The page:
New York Knicks

Knicks, On Six-Game Winning Streak, Are Making Spring in NYC and Madison Square Garden Hotbeds of Basketball, Again

by Scott Mandel

It’s springtime in New York City. The weather is turning warmer, vaccines are going into arms, and New Yorkers are walking around again with a hop in their step (still masked and socially distanced). The Mets seem to be on their way, led by an effusive new shortstop. The Yankees are in forlorn, stale despair after just 15 games but few believe they won’t be in the post-season when all is said and done. But, April in New York City of any given year, is the month when this town rocks like no other when its New York Knicks are relevant. Unfortunately, the Knicks have not been relevant in over 20 years so April springs in this town haven’t rocked, all that much. Until now.

Because the Knicks, on a six-game winning streak and playing defense like Oakley and Mason and Ewing and Frazier, Reed, and DeBusschere played it, are relevant, again. They’re in the fight for the playoffs, an event they haven’t participated in since 2013, currently sitting in the sixth spot of the Eastern Conference, knocking on the door of fourth place.


The excitement is palpable, on the streets and in the drinking establishments. And, it grows with every win or well-played game. As rabid as New York sports fans have always been towards their teams, there has never been a greater love affair between any fan base and its team than Knicks fans for their hoops team. NYC has forever been where the sport of basketball was, if not born, certainly developed its personality, its creativity, and raised its skill-levels, across the five boroughs on its concrete playgrounds. New Yorkers feel like basketball is the city’s game, more so than any other sport. That’s what makes the decades-long failure of the Knicks franchise to win a championship so incredulous.


And, here is another example of what happens when the Knicks are playing well. The stars of the NBA take note.

As Zion Williamson, the young NBA star and the next LeBron James (in skill and branding) said last night after playing his first professional game at Madison Square Garden, getting soundly defeated by the Julius Randle-led Knicks, “New York is the Mecca of basketball. I love playing here. I played here in college and this is my first time playing here in the pros. And this atmosphere, whether they’re cheering or booing for you, it’s amazing.”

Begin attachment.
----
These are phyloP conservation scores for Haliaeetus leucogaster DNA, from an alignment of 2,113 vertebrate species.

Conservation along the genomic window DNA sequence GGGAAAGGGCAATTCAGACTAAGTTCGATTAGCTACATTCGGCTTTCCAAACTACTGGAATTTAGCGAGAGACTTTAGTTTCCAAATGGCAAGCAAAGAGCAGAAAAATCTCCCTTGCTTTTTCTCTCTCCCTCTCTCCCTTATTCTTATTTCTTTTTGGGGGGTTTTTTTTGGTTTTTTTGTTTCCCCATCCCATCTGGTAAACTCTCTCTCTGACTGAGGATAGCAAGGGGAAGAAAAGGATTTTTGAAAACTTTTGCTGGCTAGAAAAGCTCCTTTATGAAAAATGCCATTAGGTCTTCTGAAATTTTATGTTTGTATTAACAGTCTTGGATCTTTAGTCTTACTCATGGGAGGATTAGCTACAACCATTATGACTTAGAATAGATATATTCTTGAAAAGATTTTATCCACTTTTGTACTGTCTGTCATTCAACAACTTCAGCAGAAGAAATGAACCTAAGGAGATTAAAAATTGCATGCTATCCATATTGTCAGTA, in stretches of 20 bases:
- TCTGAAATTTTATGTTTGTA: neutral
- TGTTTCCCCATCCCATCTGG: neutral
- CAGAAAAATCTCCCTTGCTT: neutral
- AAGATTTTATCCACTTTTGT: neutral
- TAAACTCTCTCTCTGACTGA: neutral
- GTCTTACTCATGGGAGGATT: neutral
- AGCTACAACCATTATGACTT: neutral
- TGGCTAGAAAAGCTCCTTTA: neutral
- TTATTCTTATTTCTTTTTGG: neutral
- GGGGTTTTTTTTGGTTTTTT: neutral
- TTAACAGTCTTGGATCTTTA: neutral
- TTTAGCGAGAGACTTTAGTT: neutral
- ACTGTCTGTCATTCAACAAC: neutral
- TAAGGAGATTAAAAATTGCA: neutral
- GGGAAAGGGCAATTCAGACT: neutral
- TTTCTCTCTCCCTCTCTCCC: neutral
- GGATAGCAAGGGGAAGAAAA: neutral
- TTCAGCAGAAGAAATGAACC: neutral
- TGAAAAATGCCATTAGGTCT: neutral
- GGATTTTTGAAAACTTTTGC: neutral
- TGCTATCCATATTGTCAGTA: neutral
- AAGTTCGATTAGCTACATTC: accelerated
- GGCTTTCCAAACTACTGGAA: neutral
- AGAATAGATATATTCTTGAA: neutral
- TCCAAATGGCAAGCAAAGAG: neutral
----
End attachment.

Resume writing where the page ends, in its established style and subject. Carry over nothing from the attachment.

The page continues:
Then he smartly threw a bone to his New Orleans Pelicans fans, who no doubt will begin to fear Zion has his eye on playing for the Knicks, someday, “Outside of New Orleans, obviously, this might be my favorite place to play.” You could tell he didn’t mean one word of that. For this 21-year old kid, MSG is the place and NYC is the town, if you are a basketball player. The Mecca is The Mecca, again.


It’s funny how a little winning basketball from the Knicks changes perceptions, almost overnight. Kyrie Irving and Kevin Durant, free-agent superstars, chose to take their talents across the East River to Brooklyn rather than play for a losing franchise in Manhattan with a bad owner. Today, one could imagine those two players, if they were making the same decision, might have teamed up to play at The Mecca instead of the arena named for the Barclays Bank.


If anyone thinks the Canyon of Heroes parades in the past were incredible for the championship-winning Yankees and the football Giants and even the ’69 Mets, those will be nothing compared to what a Knicks championship would look like in this town.

New York City Going Just a Little Nuts for Zion Williamson

from the New York Post

Zion Williamson would be Knicks’ first domino with ‘endless potential’

The Knicks hope that having the biggest star at the NBA draft lottery will bring long-awaited luck to the downtrodden franchise.

Patrick Ewing, the prize of the first-ever lottery in 1985, will represent the team which drafted him at Tuesday night’s event in Chicago, with the Knicks tied for the best odds (14 percent) of landing the No. 1 overall pick, and the rights to Duke superstar Zion Williamson.

Former rival and fellow Georgetown legend Alonzo Mourning will be representing the Miami Heat, while active players Kyle Kuzma, of the Lakers, and DeAndre Ayton, last year’s No. 1 overall pick of the Suns, will also be on stage.

Actress Jami Gertz, part of Atlanta’s ownership group, will be the face of the Hawks for the second straight year, an honor she called a “lot of pressure” last year.

Here is the complete list of team representatives for the 2019 NBA Draft Lottery:

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NBA draft lottery 2019: Time, how to watch and how it works

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2019 NBA draft lottery odds: Knicks’ chances at landing No. 1 pick

New York Knicks: Patrick Ewing

Cleveland Cavaliers: Nick Gilbert (son of team owner)

Phoenix Suns: Deandre Ayton

Chicago Bulls: Horace Grant (special advisor to team president and COO)

Atlanta Hawks: Jami Gertz

Washington Wizards: Raul Fernandez (vice chairman)

New Orleans Pelicans: Alvin Gentry (head coach)

Memphis Grizzlies: Elliot Perry Minority (owner and director of player support)

Dallas Mavericks: Cynthia Marshall (CEO)

Minnesota Timberwolves: Gersson Rosas (president of basketball operations)

Los Angeles Lakers: Kyle Kuzma

Charlotte Hornets: James Borrego (head coach)

Miami Heat: Alonzo Mourning (vice president of player programs)

Boston Celtics: Rich Gotham (team president)

Philadelphia 76ers: Chris Heck (team president)